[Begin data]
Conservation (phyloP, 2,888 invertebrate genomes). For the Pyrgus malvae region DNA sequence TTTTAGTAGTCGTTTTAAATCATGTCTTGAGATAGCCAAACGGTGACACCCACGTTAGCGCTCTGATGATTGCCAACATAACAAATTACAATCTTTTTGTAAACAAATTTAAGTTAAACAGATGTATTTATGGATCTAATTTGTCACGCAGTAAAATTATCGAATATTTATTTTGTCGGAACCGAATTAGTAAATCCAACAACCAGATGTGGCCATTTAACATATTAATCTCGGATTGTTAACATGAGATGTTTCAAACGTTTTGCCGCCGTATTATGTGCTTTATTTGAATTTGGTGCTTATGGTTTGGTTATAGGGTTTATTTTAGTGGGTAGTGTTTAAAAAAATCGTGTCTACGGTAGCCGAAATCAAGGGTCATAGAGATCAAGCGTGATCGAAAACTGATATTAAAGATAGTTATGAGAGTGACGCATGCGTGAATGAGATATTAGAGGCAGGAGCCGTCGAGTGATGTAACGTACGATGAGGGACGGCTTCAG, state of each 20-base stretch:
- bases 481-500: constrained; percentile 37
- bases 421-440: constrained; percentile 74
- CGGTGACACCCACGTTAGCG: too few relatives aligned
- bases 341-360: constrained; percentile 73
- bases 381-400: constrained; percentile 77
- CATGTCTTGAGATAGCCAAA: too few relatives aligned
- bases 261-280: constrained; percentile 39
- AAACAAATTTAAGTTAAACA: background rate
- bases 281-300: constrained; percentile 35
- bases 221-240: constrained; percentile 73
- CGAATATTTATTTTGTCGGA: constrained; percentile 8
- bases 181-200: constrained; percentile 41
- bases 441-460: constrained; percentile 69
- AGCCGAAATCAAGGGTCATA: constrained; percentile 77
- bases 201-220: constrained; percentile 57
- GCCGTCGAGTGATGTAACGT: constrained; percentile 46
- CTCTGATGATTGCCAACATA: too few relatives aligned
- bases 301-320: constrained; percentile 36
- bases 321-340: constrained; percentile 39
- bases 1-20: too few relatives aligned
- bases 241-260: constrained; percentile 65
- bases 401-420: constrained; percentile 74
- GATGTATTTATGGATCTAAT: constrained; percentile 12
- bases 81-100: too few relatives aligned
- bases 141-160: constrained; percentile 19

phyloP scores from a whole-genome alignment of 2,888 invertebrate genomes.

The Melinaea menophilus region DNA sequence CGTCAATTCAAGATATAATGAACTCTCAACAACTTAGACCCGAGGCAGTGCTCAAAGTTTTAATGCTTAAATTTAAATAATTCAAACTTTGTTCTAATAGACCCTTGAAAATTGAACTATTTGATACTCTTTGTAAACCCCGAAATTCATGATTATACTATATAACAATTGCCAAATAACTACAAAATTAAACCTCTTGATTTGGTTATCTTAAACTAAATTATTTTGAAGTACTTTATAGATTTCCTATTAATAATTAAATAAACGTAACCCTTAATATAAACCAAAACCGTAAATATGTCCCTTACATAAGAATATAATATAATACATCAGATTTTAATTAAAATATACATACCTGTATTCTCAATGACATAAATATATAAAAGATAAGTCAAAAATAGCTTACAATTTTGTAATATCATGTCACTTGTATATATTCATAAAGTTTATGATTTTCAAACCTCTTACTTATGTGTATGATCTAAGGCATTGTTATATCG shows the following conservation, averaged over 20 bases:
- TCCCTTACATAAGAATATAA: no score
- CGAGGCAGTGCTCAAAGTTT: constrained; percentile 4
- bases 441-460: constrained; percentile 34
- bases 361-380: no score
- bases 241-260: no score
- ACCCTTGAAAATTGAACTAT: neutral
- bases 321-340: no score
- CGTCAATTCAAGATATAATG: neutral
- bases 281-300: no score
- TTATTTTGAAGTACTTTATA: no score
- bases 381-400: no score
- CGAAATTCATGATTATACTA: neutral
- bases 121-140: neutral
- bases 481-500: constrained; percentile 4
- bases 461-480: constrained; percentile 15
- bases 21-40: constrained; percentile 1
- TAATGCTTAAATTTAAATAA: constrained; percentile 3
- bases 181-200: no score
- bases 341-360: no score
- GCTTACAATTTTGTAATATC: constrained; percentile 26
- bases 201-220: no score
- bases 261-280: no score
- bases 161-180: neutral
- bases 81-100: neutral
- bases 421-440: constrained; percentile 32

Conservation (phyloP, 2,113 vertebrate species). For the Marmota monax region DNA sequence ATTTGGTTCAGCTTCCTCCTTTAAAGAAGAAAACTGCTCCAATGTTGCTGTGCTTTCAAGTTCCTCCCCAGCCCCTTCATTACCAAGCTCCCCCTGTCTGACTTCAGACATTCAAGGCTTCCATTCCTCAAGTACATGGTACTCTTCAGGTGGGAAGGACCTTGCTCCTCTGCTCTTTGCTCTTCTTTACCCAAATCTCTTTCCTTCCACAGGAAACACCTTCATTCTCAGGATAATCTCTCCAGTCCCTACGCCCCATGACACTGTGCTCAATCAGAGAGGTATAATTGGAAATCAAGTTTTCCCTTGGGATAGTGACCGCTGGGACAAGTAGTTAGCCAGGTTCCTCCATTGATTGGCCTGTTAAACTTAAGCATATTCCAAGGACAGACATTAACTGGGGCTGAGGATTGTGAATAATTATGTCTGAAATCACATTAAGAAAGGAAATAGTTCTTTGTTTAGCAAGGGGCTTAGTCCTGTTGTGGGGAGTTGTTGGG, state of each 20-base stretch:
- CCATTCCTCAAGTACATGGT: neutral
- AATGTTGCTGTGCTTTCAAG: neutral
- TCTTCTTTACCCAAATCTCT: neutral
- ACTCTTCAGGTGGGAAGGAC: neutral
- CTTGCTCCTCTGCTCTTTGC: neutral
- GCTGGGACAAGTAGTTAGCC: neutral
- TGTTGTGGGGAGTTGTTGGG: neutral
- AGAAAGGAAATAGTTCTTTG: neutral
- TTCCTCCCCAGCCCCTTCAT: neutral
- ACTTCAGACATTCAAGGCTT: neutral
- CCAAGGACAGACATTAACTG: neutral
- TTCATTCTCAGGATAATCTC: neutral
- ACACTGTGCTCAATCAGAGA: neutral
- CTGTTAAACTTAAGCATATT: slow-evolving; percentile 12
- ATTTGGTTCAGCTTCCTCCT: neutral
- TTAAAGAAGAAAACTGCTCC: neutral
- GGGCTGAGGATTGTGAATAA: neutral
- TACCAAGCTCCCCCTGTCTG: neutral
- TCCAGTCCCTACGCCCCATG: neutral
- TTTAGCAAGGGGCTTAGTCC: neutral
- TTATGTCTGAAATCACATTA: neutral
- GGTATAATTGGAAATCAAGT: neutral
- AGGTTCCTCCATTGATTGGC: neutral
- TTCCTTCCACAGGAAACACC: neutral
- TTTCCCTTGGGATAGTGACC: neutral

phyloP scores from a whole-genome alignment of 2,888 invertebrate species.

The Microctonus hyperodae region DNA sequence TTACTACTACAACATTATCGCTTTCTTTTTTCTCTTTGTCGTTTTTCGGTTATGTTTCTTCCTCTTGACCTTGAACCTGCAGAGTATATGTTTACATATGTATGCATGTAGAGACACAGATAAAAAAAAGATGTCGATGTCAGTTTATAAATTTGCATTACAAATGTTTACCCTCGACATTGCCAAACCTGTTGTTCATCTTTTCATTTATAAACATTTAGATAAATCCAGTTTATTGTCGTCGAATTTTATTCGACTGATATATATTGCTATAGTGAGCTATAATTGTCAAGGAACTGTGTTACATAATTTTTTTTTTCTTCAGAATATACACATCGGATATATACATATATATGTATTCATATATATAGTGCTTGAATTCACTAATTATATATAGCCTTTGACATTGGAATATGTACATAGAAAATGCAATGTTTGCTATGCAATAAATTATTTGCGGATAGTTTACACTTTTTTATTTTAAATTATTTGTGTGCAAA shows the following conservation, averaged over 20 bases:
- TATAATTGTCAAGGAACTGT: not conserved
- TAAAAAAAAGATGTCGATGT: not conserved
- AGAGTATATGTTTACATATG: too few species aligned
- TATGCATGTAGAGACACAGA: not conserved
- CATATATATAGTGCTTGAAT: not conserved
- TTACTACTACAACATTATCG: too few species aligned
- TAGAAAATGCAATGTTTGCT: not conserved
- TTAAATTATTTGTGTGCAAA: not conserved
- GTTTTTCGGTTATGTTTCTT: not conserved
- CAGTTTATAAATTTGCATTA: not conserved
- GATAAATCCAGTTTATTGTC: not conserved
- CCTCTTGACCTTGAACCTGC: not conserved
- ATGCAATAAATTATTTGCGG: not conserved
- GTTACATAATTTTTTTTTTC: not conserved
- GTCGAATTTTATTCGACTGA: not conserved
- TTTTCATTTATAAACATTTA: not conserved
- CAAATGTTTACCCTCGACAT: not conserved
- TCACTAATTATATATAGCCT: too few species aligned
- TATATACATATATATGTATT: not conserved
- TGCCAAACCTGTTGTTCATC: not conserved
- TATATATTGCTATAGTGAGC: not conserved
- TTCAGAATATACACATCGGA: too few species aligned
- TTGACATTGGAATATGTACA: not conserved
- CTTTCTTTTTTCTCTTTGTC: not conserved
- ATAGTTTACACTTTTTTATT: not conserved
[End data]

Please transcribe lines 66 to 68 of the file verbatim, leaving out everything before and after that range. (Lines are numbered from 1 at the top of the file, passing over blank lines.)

- TTCATTCTCAGGATAATCTC: neutral
- ACACTGTGCTCAATCAGAGA: neutral
- CTGTTAAACTTAAGCATATT: slow-evolving; percentile 12